The "Epic Southern Artfest" brought visual artists in from 11 southeastern states to participate in a competition offering $100,000 in prizes. In offering such large prizes, the competition attracted high-quality artwork from professional artists who will be seen for decades to come. The winners of the top prizes were required to leave their work in Lake City so that the town will amass a unique contemporary art collection for itself over the years. This year the $50,000 Top Prize was awarded to James Arendt of Conway, S.C., the $25,000 Juried Panel Prize went to Leanna Knapp of Juliette, Ga., and the $25,000 People's Choice Award went to Kirkland Smith of Columbia.
The artists were undoubtedly excited to be selected as some of the best in their class, but this nine-day festival was not just for them. ArtFields was meant to reach out to visitors to remind them of the foundation that has built America into its current state.
"I think people in general want to move back to some authenticity," Moore says. "Something that feels community-based. We've all moved so far away from that now that people long for it."
People are searching for creative spaces outside of the hustling life of larger cities. Lake City has had a pulse of creativity fueling it since the area was settled before the Revolutionary War. Such creativity becomes part of a culture, and it has been reawakened in Lake City residents, who were thrilled to see faces from all over the country perusing their stores. With changes in store for educational and technical opportunities for students and the establishment of a young professionals networking group, Moore is planting the seeds for Lake City to evolve into the kind of town that young, creative entrepreneurs will consider when laying out the kind of clean-living, local-eating, community-building life they want to create.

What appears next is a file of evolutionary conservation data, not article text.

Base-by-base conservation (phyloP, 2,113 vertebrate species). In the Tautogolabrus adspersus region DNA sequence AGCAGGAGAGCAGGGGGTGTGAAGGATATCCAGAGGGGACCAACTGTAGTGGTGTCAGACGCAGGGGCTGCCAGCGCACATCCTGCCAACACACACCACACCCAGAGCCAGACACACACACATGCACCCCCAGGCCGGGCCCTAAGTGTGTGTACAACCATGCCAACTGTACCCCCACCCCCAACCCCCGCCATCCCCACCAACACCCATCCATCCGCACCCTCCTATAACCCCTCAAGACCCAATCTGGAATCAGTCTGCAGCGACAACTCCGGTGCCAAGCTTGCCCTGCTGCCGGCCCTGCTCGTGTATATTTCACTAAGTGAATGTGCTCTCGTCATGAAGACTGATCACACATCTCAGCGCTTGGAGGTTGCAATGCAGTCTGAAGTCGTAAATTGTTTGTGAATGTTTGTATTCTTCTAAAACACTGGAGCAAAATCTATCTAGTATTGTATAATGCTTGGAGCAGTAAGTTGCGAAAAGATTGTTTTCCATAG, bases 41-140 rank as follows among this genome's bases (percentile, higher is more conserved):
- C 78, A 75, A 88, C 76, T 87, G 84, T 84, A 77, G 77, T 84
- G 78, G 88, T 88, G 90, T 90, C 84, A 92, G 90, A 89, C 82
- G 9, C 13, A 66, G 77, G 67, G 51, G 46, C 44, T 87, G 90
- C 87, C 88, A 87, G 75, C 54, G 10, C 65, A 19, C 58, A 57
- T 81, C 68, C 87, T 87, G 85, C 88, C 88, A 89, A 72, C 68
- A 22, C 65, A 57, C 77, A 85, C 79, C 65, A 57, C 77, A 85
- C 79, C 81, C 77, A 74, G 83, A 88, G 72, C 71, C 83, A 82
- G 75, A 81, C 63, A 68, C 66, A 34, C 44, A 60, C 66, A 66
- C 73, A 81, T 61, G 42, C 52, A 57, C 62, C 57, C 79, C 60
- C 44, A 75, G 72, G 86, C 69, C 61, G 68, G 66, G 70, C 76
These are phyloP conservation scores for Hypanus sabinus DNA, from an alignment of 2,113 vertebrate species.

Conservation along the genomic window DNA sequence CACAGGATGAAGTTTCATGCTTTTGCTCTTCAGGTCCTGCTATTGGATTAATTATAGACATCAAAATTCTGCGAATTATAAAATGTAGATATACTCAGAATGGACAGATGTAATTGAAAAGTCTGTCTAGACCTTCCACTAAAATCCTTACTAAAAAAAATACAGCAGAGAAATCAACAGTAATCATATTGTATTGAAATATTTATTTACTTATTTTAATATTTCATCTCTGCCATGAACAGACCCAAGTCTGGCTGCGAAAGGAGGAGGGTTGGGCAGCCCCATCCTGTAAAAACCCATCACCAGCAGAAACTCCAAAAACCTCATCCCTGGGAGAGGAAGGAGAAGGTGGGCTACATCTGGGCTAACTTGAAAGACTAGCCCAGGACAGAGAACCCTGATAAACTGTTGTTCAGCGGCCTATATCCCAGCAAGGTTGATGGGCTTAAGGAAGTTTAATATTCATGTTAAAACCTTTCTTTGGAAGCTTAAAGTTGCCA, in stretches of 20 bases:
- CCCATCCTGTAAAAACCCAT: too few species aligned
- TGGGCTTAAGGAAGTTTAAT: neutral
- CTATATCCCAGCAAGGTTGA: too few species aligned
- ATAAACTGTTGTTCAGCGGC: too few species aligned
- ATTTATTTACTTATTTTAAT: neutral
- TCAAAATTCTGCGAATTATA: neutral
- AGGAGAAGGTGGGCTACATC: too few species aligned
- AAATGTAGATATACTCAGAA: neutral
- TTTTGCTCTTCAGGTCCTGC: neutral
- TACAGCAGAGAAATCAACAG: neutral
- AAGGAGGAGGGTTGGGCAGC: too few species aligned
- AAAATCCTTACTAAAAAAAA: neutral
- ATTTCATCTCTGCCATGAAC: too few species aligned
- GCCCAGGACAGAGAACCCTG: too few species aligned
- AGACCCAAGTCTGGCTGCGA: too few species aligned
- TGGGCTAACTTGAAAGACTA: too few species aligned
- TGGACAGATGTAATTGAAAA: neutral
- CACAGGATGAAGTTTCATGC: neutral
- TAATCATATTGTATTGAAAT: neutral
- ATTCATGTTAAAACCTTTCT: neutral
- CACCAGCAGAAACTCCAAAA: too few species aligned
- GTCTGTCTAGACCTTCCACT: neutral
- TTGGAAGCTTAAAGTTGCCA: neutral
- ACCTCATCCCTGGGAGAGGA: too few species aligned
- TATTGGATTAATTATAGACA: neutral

"This is the reinvention of a town, not a revitalization of a town," she says. "We are reinventing it in its own image."
Moore and the team of staff and local business people that she has assembled are tapping into the culture of authenticity that has become a trend among people in their 20s and 30s. This culture is what has given towns like Athens, Ga., and Traverse City, Mich., a "cool factor" that is noticed nationwide. With the plans that Moore has, Lake City, though considerably smaller, might end up getting added to the list of towns noted for their mix of traditional and tech savvy.
ArtFields is but one aspect of the plan for reinvention. The festival served to excite small business owners about the prospects of the arts and creativity in an economy.
"The businesses are the galleries, and they got to pick what they wanted in their shops," she says. One such business was Joe's Barber shop on Main Street. "Joe the barber came and picked his stuff with such pride," Moore says. The result was the hanging of some of Columbia-artist Tonya Gregg's most moving and investigative work hanging in the shop where men gather to be groomed and catch up on the news of the town together. This is art working the magic that was always intended for it.
Moore Farms Botanical Gardens and ArtFields are the beginning of a movement in the Pee Dee region that is being led by Moore's vision. She is showing that when inspiration and creativity mix together in the right cocktail, the results multiply in infinite directions. Spending some time in Lake City will inspire many visitors, because the excitement is has reached a tipping point with the weight of an unleashed creativity that Moore has made into something we can all see. When in South Carolina, make a point to stop through Lake City to experience this new energy for yourself.
If you go, make a day or two out of it and explore the Pee Dee with the following:
* Eat: Table 118; contemporary French restaurant. 118 E. Main St., Lake City
* See: Swan Lake Iris Gardens, 822 W. Liberty; Sumter
* Do: Lynches River County Park; hiking, canoeing, kayaking. 5094 County Park Road; Coward